Planning your next adventure can be filled with excitement and anticipation. You focus on where to stay, what to do, and where to eat. However, one thing you might overlook is your health. Some countries require additional vaccines for your safety. Others may not have the safest drinking water, which can turn a dream vacation into a disaster. I’ve put together a few things for you to consider before you grab your passport and pack your suitcase.
Check Vaccine Requirements
You may be wondering what vaccines you need for which countries. Unfortunately, the requirements can be very fluid and change with current, real-time information. Vaccines will protect you from illnesses that are endemic to foreign countries that may not be common in your home country. Some of those diseases are malaria, cholera, typhoid fever, and yellow fever. Also, check to make sure your routine vaccines are up to date including Tdap, COVID-19, influenza, and hepatitis A/B.
Where To Check For Updates
You can check for the latest information at the Center For Disease Control. When you go to the CDC’s website, type in the country to find vaccination requirements for your travel destination. Don’t forget to also check any additional countries you will be traveling through as some require certain vaccines just to enter their country. You have to make sure you have looked at every single country’s requirements.
There is a timeline I recommend my patients follow. Ideally, you want to look into vaccines about six months before you travel just in case you need several vaccines and they need to be spread out, or you could also need an immunization and then need time for a booster. However, if you’re short on time, you can typically get what you need in about two months.
About six weeks before you leave, you’ll want to check the CDC for any updates and then check again about two weeks before your trip.
Recommended Vs. Required
Many times, certain countries might make a vaccine “recommended” but not required. In this case, you should talk with your doctor about whether or not you should get the vaccine. Your doctor will consider your overall general history.
Passport Health Clinic
Your doctor might not always have certain vaccines available. For example, when my family and I planned a trip to Belize through the Belize Mission Society, we visited the Passport Health Clinic in the area we live. There, we found all the routine vaccines but also the unusual ones like the yellow fever vaccine.
Pack Additional Medications
I have a suggested list of over-the-counter medicines and vitamins I pack for traveling. To protect against diarrhea, take a probiotic daily, like Culturelle. To help protect the gut lining, take L-Glutamine. They help with improving the gut microbiome along with a good diet and integrity of the gut lining. Protecting the gut is especially important if you travel to remote areas or eat foods in places where you have no control over quality.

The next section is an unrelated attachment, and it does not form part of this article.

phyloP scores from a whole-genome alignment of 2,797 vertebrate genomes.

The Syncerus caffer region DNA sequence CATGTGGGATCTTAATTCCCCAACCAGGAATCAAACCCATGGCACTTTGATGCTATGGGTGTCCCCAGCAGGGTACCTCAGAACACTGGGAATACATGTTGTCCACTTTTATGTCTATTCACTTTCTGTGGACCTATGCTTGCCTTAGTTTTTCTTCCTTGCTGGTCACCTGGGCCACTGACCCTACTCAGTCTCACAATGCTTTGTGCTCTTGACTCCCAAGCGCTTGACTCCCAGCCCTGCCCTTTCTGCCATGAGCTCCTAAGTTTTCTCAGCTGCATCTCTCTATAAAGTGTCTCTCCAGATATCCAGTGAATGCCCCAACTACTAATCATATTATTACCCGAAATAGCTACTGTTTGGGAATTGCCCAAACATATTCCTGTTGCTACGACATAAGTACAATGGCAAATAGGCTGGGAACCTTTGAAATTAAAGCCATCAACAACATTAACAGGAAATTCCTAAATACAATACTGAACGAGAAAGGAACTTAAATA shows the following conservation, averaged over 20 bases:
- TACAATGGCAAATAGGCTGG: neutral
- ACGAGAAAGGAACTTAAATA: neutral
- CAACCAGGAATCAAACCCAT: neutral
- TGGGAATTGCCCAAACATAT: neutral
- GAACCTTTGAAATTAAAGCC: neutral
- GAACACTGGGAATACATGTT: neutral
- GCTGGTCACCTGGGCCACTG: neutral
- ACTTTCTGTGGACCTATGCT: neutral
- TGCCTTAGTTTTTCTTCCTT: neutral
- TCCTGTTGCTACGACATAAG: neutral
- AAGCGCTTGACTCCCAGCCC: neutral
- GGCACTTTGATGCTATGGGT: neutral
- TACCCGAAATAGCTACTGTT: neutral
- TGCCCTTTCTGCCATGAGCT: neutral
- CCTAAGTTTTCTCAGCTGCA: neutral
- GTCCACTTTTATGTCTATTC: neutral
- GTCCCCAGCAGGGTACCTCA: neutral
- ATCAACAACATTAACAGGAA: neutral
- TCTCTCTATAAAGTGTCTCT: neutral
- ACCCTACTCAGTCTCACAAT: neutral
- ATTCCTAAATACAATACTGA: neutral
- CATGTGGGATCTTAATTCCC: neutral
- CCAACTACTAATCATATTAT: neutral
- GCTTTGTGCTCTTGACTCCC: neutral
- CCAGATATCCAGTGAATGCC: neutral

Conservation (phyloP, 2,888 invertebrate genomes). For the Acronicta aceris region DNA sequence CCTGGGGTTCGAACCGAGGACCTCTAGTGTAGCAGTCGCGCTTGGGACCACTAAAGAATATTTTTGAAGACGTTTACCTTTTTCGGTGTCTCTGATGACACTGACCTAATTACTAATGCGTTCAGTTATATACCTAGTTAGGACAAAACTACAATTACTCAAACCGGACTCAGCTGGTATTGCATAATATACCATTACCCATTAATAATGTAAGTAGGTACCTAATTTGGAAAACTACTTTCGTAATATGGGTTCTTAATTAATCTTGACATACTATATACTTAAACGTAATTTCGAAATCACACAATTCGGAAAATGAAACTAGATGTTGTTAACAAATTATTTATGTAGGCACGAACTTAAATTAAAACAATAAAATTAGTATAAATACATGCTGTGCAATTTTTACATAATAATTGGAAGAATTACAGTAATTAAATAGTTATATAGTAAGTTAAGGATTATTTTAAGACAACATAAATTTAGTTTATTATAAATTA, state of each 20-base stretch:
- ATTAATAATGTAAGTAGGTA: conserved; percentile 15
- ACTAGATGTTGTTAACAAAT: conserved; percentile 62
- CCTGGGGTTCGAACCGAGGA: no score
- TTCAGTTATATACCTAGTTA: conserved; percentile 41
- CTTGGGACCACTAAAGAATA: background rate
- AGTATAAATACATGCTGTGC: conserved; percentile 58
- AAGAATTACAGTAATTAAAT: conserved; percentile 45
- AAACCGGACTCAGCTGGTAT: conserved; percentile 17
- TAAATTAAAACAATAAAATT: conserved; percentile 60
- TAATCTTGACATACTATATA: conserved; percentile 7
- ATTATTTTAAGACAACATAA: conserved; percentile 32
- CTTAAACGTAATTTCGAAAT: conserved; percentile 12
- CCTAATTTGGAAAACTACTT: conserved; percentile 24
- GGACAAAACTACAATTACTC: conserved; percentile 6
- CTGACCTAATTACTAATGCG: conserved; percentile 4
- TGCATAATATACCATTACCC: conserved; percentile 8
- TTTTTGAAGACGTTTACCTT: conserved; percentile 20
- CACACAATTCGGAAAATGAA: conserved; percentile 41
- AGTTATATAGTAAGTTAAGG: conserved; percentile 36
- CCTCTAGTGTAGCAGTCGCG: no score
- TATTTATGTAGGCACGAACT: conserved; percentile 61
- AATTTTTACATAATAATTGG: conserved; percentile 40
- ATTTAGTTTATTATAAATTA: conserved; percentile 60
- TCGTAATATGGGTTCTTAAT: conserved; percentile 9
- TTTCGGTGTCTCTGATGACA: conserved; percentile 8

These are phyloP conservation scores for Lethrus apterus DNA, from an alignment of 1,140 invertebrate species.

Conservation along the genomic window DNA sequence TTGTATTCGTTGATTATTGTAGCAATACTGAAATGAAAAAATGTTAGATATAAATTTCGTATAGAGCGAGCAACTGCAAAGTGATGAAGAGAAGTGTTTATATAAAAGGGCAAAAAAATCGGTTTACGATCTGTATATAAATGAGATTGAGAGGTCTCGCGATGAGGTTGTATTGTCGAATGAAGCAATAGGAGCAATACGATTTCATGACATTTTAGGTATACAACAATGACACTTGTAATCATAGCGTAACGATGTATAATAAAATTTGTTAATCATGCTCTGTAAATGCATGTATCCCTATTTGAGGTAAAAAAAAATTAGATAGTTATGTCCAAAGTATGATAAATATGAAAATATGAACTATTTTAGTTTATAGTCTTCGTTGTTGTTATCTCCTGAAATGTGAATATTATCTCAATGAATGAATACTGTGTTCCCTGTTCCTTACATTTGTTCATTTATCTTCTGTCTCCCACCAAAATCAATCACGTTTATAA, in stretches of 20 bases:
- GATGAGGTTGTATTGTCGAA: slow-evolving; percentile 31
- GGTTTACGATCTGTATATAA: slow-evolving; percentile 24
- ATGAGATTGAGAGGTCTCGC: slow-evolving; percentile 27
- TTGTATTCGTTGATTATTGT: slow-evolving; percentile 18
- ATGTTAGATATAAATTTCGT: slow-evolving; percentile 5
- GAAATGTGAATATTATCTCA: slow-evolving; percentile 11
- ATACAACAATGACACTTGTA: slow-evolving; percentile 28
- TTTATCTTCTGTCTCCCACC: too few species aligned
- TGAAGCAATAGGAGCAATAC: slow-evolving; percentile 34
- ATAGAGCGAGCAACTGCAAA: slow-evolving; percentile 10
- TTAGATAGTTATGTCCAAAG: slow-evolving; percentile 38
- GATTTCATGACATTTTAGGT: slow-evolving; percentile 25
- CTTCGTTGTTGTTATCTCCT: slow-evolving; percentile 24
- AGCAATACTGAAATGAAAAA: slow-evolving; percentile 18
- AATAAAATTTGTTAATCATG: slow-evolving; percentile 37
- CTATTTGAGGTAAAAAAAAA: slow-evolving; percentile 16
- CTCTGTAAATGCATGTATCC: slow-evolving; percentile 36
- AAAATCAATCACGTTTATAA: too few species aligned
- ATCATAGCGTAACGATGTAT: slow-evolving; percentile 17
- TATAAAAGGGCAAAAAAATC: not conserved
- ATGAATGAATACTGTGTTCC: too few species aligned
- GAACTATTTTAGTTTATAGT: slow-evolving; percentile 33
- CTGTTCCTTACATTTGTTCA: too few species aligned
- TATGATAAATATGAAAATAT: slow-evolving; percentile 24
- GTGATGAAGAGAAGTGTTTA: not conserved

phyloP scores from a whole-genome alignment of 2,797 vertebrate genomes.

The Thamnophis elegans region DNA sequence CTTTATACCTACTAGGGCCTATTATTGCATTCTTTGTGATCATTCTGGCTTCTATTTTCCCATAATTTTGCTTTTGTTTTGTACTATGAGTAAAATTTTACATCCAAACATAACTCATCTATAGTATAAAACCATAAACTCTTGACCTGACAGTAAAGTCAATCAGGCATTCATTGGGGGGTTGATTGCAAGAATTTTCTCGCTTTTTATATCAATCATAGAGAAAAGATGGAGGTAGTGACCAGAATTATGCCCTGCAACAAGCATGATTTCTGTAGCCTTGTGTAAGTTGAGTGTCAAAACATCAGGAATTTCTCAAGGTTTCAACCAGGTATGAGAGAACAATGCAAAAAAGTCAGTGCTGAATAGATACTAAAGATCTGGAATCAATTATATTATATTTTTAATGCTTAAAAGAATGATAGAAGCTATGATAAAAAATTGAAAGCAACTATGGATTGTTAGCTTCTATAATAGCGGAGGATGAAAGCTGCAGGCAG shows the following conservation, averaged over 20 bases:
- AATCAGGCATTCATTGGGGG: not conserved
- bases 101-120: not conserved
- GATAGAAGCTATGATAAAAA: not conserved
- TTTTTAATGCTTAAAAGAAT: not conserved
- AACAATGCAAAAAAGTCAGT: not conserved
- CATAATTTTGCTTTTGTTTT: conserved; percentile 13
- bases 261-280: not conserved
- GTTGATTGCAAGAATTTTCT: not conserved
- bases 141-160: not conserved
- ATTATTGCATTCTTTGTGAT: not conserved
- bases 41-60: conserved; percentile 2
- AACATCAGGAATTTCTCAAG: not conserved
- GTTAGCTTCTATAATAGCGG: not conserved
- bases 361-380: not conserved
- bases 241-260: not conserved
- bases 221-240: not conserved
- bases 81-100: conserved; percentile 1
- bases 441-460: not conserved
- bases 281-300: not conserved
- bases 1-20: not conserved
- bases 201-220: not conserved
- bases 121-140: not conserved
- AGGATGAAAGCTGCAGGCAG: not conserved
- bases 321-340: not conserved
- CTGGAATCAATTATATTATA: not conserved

To keep your health in check, try modulating your immune system by loading up on vitamin C, zinc, and vitamin D.
You don’t want to be searching for a pharmacy if you do get sick. I frequently pack Mucinex DM, Advil Cold and Sinus, Benadryl, Tylenol, Motrin, Pepto Bismol tablets, antibiotic creams, Dramamine, and Kaopectate.
It’s always good to schedule a visit with your primary care physician before your trip. You can ask your doctor for anti-nausea medication like Zofran. A stomach bug in a foreign country is incredibly hard to handle and can easily lead to dehydration. Also, traveling long distances in the back of a bus usually causes car sickness. A medication like Zofran could help ease those trips.
You want to pack your regular prescription medications. However, make sure you check well in advance to make sure you will have enough for your vacation in case you need a refill before you leave.
For my patients with frequent sinus infections, urinary tract infections, diarrhea, or other illnesses, I may consider prescribing antibiotics to take with them. Since they are established patients, they can call or message me with their symptoms if they have a problem while abroad and we can discuss treatment over the phone.
Locate Clinics In Your Destination Area
Finally, I recommend locating a clinic in your destination area in case you run into any additional issues. The resource I often use is the International Society of Travel Medicine.
Being prepared is the best way to enjoy your trip. No one wants to think about getting sick, but it’s something you should include in your vacation planning.